CHAIR:  My question was whether the recommendation has been implemented.

MS KALDERS:  Yes, it has.

CHAIR:  It says that in the document, and then when you look at the information, it says there was a pilot of the Welltree Wellbeing Outcomes Framework to support ongoing assessment, as pilot.  Then a business case was presented for funding a psychiatrist, but no psychiatrist has been found.  How is then the recommendation being implemented?

MS KALDERS:  We're using the resources we've got to assess children where we can.  Our challenge to obtain a psychiatrist, we have implemented the Welltree Wellbeing Framework as part of the regular processes now.  We have funding for a psychiatrist.  We do have a psychiatrist who is able to do telephone consults but we are unable to find a psychiatrist who's prepared to come up to the Centre on a regular basis in person, so we have worked very actively.  We have quite a shortage of child psychiatrists in WA.  We've approached quite a lot of them and unfortunately, we haven't yet been unable to have one who is prepared to come and attend in person.

CHAIR:  All right, well when a child gets admitted, how does the process work as far as screening for intellectual disability, depression, anxiety, mood disorders and so on?  Who does that?  How does it work?

MS KALDERS:  We have a range of     we have a health team who do assess the child on admission.  We use a lot of observational measures.  We have a senior psychologist on site who provides consults.  Again, we use a screening process rather than full assessment, but we aren't always able to complete all of those assessments.  It depends on the child's presentation, and we track some of those behavioural indicators that help us provide some of that assessment.

CHAIR:  How have things changed since before 2019?

MS KALDERS:  We've sought to have greater     we were very hopeful to get a psychiatrist, so unfortunately we haven't been able to do that, so while we continue to have our consultation, we do have our health team there on three days a week, where we can make sure the children are assessed, or bring them in as necessary.  We continue to look at using our Welltree Wellbeing model which enables us to screen for a range of those issues on intake, and we also do that on placement.  So, it's an ongoing piece of work to improve how we provide assessment.  We're also talking to other providers that we enable access at all possible, because a number of the children come with NDIS plans, so we make sure that their providers can access and come on site.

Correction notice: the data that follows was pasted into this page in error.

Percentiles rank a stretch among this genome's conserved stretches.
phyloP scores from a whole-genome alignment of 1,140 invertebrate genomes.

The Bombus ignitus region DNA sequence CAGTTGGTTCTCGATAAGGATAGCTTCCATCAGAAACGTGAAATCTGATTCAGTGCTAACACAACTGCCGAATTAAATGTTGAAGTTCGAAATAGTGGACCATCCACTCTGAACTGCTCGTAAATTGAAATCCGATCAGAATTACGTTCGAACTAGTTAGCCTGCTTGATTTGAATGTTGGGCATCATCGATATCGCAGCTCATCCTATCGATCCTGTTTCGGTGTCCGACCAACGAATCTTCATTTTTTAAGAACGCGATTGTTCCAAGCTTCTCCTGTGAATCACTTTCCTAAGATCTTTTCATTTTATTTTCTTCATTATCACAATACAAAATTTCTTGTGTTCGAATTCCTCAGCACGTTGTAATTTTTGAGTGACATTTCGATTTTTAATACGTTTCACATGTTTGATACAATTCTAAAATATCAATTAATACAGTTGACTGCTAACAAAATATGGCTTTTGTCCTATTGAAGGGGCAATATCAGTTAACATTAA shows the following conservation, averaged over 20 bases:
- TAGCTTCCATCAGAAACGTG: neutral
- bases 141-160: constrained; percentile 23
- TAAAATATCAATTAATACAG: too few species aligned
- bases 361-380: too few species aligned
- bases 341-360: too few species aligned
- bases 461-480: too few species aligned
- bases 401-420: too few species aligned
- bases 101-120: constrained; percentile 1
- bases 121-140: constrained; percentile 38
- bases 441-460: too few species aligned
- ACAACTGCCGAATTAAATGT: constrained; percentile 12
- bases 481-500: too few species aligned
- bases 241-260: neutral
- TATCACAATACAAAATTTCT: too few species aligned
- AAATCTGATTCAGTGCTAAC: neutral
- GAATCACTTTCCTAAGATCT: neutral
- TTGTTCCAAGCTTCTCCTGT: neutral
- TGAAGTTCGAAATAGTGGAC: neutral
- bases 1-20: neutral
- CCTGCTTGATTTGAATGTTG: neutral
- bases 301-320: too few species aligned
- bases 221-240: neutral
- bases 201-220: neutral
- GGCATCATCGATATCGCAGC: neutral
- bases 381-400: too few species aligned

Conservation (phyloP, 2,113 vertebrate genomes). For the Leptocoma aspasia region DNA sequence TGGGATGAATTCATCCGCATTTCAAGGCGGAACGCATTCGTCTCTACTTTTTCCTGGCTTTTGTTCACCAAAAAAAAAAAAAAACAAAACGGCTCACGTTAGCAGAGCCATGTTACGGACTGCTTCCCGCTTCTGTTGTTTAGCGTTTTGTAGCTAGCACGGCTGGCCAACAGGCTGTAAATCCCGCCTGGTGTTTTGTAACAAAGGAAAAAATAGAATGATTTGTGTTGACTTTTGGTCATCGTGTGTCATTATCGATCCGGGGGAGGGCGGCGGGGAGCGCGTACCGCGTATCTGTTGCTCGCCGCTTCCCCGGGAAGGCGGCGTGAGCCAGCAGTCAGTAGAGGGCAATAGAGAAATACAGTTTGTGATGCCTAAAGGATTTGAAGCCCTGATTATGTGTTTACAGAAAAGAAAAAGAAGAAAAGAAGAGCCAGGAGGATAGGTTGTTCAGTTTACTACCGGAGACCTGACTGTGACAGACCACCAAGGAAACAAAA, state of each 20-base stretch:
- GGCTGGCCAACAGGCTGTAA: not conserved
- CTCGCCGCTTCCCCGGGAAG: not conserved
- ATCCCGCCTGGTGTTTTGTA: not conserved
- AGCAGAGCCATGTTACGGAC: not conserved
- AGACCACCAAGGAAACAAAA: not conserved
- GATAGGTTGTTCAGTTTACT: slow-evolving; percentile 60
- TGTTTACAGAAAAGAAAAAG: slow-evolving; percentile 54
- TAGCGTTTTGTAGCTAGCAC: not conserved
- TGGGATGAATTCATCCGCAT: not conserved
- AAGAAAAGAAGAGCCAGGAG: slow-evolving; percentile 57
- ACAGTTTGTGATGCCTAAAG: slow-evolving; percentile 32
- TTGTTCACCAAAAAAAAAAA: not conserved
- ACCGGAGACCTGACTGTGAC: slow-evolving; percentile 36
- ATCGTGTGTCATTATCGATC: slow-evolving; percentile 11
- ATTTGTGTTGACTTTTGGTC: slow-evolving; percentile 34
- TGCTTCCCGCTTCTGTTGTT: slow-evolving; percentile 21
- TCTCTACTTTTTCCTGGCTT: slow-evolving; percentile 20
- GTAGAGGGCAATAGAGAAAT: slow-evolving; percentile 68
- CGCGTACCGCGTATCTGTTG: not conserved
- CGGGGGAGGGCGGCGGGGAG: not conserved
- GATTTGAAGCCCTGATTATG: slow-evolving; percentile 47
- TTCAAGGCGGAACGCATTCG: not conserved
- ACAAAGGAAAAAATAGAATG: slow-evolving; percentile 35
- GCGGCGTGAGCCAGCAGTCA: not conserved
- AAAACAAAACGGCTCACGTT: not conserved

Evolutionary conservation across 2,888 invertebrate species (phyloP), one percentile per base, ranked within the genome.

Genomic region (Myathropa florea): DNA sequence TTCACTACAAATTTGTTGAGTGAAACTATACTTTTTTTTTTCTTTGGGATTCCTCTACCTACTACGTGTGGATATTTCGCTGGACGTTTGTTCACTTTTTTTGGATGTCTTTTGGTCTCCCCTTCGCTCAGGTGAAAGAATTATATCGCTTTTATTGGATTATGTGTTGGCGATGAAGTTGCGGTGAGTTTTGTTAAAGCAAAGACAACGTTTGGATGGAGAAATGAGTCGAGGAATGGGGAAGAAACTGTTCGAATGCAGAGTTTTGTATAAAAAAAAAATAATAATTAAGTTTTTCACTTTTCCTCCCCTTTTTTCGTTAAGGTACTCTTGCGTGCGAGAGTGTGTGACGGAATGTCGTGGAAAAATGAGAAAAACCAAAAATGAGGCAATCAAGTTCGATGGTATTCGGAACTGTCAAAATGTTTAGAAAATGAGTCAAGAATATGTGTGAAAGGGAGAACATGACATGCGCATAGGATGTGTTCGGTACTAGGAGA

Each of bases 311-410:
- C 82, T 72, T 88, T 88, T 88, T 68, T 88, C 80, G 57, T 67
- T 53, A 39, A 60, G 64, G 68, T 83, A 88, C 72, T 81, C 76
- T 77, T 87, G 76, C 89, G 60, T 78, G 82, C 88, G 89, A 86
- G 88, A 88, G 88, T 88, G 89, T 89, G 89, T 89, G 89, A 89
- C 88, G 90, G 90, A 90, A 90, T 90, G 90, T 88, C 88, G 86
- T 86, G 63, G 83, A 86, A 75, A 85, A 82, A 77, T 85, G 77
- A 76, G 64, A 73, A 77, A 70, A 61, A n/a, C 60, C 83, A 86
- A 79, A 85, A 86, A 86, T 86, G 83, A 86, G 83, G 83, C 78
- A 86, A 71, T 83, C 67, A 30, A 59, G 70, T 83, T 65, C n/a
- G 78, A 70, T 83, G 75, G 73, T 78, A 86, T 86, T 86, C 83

CHAIR:  Do you think it's a bit of a stretch to say that recommendation one has been completed, which is what the actions completed document says?

MS KALDERS:  We've implemented the screening.  They aren't full assessments.  They are screening assessments, Chair.

MR POWER:  So, if there isn't the capability to conduct the full multidisciplinary assessment, is it not the case that given the criteria for entry, that that child or young person should be flagged, the Department file should be flagged to say, once the child is in a good position to benefit fully from such an assessment, it should occur because they've reached such a crisis point that they've been put in the Kath French Centre?  Do you agree that's something that should be the default position?

MS KALDERS:  It depends on the presentation and the needs of the individual child.

MR POWER:  Can I just stop you there?  You remember the test that to put the child into this situation, as you've said, it's a measure of last resort, so don't you think that the default position should be that the Department says, "This is a child in our care, we need to ensure that the multidisciplinary assessment is conducted."  Do you agree with that?

MS KALDERS:  I tend to see it as a much more individualised process, that some children, when they present at serious self harm, that their needs are met within     you know, we work closely with our Mental Health Service to see that they've got a psychiatric assessment.  They don't all present with the need for full multidisciplinary assessments, and sometimes you can overassess children unnecessarily, but looking to provide assessment is always beneficial, but it's     assessing every child in a multidisciplinary way may not be necessary.  It is also, at times, a challenge to access some of the multidisciplinary assessments, depending on what the needs and presentation of a child is.

MR POWER:  All right.  Well, to return back to paragraph 44 of your statement where the numbers are set out, now I think we've established it's 295 individual children.  How many presentations were there?  That is, how many child days in total are there?  And you may not have that to hand, but would you be able to provide that?  That is, how many times each of those 295 children went to Kath French, and whether     I imagine it's possible     the number of total child days which would provide an average of time spent by a child in the Kath French Centre.

MS KALDERS:  I can take you roughly through the repeat presentations, but I'll have to get on notice the number of days that a child had been in care.

MR POWER:  It would be beneficial to have that, but also whether children who did have a disability mark in their file were more likely to be returned to the Kath French Centre.  Because what we have now is the 295 children who entered the Kath French Centre, but we don't know     and we have the percentage marked with a disability or without a disability, but we don't know how frequently or how long each of those groups stayed on average, and how much more likely one or other group were to be required to re attend.  Would your statistics be able to break that down?

MS KALDERS:  We shall try and provide you that statistic.  I can tell you about a group of children who returned on many occasions.